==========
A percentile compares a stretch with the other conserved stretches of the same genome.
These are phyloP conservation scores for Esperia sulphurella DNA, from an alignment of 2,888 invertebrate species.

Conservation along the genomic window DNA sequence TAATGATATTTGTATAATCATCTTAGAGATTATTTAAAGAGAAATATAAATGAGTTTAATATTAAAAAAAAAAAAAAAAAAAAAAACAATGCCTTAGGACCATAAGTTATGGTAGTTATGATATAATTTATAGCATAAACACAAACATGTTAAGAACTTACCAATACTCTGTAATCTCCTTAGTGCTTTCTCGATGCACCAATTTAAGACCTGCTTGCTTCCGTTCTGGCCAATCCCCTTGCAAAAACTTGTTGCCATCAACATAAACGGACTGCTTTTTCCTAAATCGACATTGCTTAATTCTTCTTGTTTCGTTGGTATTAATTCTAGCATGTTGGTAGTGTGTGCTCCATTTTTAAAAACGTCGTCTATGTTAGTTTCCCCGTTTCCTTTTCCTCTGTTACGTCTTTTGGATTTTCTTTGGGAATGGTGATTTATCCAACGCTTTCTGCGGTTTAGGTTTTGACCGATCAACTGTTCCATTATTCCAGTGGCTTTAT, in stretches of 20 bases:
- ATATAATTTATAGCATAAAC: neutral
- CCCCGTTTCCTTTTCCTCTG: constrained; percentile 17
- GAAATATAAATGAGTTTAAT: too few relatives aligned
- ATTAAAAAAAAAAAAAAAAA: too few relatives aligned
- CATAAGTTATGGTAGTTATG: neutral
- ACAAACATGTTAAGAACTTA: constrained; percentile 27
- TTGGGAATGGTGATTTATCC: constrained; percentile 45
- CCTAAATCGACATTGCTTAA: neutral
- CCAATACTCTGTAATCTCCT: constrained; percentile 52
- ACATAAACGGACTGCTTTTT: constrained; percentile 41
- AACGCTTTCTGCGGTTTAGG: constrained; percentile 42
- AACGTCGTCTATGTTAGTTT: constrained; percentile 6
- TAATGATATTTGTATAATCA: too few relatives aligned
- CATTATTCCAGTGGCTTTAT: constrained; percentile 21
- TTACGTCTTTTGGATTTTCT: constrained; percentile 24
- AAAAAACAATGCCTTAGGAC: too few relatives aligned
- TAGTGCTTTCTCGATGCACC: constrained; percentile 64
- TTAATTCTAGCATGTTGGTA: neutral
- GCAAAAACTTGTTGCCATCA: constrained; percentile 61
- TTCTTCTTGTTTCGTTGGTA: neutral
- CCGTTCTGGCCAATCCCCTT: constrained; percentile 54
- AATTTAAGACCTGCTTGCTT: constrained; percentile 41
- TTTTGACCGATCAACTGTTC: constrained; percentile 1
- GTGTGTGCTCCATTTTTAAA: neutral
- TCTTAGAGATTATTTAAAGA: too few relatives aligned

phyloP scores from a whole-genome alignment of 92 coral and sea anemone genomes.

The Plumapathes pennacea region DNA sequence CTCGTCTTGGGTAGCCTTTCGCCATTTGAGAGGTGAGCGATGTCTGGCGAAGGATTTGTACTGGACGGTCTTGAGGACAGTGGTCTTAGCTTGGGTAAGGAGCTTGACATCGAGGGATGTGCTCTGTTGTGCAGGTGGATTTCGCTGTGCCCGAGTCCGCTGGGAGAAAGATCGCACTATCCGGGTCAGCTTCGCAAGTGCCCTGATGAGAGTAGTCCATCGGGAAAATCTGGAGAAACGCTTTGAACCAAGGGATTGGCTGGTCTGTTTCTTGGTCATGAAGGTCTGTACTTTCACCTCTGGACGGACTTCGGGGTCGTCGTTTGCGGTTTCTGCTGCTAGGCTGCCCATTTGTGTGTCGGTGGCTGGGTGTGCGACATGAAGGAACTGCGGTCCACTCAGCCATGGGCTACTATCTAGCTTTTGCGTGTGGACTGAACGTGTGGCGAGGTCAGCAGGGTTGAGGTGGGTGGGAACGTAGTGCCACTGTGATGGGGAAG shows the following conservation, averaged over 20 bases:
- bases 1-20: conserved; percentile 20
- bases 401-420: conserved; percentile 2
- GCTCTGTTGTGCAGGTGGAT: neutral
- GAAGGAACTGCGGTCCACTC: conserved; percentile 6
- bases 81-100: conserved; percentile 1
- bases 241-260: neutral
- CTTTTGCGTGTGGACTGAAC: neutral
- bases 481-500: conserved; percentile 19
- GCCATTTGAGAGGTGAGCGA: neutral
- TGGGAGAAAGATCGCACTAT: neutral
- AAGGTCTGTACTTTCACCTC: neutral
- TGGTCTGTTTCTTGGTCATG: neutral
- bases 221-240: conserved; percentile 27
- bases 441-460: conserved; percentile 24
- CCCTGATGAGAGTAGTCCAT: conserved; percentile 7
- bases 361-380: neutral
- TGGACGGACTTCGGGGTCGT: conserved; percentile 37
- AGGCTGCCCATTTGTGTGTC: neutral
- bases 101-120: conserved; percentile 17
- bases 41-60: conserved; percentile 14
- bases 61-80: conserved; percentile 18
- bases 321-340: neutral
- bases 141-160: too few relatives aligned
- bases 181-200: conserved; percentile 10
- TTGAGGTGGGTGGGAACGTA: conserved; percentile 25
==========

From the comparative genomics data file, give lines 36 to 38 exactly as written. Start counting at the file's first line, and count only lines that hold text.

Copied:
- bases 241-260: neutral
- CTTTTGCGTGTGGACTGAAC: neutral
- bases 481-500: conserved; percentile 19